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Too Far? Britain May Soon Use Cameras to Monitor, Capture Uninsured Drivers at the Pump

Goal: Force uninsured drivers off the road.

England's government is looking to crack down on uninsured motorists, and they're considering using a comprehensive network of CCTV cameras at gas stations to do it.

The potential plan?  A license recognition program on the cameras would cross-check license plate numbers with a list of insured drivers, and if found to be fraudulently driving, the pump would simply shut off and local patrols would be alerted.

The hope is that, by removing their ability to get gas, uninsured drivers will either be forced off the road, or into an insured vehicle.

England has around 1.4 million uninsured drivers, which is roughly 1 in 25 of those on the road.  They are responsible for killing around 160 people per year, and since they are uninsured, are much more difficult to trace and bring to justice.  Their other behavior costs insurance companies roughly £500 million (roughly $781.63 million) a year, adding roughly £30 ($47) to every annual premium.

Most gas stations in England already have private CCTV systems to prevent gasoline theft, so the only major expenditure would be installing the real-time license recognition technology.

Some, however, say this is going a step too far.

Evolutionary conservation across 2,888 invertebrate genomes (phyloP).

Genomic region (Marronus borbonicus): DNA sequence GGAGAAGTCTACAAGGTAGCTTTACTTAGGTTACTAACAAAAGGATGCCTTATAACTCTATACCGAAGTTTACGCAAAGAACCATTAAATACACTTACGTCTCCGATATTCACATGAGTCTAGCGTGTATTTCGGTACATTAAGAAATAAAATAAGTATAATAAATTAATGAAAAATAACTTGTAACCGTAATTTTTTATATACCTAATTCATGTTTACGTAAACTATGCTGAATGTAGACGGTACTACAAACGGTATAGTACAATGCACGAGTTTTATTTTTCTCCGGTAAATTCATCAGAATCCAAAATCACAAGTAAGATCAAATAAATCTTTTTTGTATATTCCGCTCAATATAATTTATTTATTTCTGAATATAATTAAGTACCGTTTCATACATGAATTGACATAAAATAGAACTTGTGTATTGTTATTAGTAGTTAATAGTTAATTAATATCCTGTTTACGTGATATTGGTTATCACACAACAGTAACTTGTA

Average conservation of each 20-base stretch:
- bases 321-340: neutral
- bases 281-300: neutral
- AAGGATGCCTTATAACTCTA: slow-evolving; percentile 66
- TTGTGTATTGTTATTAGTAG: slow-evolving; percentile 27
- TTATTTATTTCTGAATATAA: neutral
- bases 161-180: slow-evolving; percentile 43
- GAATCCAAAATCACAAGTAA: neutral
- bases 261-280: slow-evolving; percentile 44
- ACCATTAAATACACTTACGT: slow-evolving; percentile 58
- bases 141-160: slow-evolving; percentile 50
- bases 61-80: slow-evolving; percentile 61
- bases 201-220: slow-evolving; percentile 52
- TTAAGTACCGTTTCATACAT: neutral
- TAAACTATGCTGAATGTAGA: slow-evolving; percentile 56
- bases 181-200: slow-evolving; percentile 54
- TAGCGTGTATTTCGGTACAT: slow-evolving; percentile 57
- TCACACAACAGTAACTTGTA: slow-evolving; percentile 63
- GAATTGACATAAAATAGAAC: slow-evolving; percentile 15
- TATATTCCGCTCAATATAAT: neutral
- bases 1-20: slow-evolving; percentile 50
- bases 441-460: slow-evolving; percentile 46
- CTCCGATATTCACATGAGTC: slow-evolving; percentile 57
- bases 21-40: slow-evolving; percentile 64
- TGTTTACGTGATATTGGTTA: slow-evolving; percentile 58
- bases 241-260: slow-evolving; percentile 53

Even though the information isn't being aggregated, many insured drivers don't necessarily like the idea that the government can both track them, and deny them services over a looming camera.

Similarly, there are concerns that the new "gas station program" will be as inefficient as other measures enacted by government.  What if there is a mistake and an insured driver isn't allowed to fill his tank?  How long will it take him to sort out that mess?  And will this lead to government monitoring your carbon emissions, too?

Gas station owners and employees have concerns of their own.

Brian Madderson of from RMI Petrol said, “Staff are already getting stick from motorists for high fuel prices...This proposal will increase the potential for conflict. Our cashiers are not law enforcers.”

What do you think?  Is this technology creepy, or practical?  And how long do you think before our government implements its own version? And what other ways could this technology be used?

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